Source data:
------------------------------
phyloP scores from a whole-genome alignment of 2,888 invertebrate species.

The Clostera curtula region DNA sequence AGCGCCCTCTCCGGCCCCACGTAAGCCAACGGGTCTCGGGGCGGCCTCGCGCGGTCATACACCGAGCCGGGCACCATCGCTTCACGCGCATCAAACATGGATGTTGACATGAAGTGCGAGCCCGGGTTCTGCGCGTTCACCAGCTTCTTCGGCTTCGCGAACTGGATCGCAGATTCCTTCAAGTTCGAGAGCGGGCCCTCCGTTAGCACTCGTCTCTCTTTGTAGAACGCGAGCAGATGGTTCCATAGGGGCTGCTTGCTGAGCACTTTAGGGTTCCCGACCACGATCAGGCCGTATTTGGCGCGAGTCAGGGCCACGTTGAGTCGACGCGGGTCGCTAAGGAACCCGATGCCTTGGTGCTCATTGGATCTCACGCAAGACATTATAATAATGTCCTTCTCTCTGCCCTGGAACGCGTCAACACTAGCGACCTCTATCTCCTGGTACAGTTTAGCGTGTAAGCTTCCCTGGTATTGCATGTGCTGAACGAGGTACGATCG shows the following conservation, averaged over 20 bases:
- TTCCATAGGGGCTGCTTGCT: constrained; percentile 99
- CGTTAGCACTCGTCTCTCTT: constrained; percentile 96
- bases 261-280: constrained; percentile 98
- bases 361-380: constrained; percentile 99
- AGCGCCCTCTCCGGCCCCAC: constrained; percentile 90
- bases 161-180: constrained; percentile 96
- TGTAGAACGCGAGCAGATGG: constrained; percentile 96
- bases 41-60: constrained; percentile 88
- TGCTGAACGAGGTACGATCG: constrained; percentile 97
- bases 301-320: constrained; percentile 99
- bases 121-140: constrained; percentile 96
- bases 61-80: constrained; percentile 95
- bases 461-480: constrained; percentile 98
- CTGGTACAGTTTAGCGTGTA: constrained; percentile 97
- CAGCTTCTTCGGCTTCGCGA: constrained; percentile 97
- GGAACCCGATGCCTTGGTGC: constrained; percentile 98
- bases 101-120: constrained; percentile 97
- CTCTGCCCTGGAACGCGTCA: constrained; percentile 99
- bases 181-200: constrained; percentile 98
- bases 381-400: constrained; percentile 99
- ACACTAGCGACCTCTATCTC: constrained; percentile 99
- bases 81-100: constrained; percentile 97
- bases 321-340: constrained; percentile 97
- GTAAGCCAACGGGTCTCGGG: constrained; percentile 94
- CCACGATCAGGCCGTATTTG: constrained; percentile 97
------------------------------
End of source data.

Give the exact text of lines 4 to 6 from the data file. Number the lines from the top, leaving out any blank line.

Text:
- CGTTAGCACTCGTCTCTCTT: constrained; percentile 96
- bases 261-280: constrained; percentile 98
- bases 361-380: constrained; percentile 99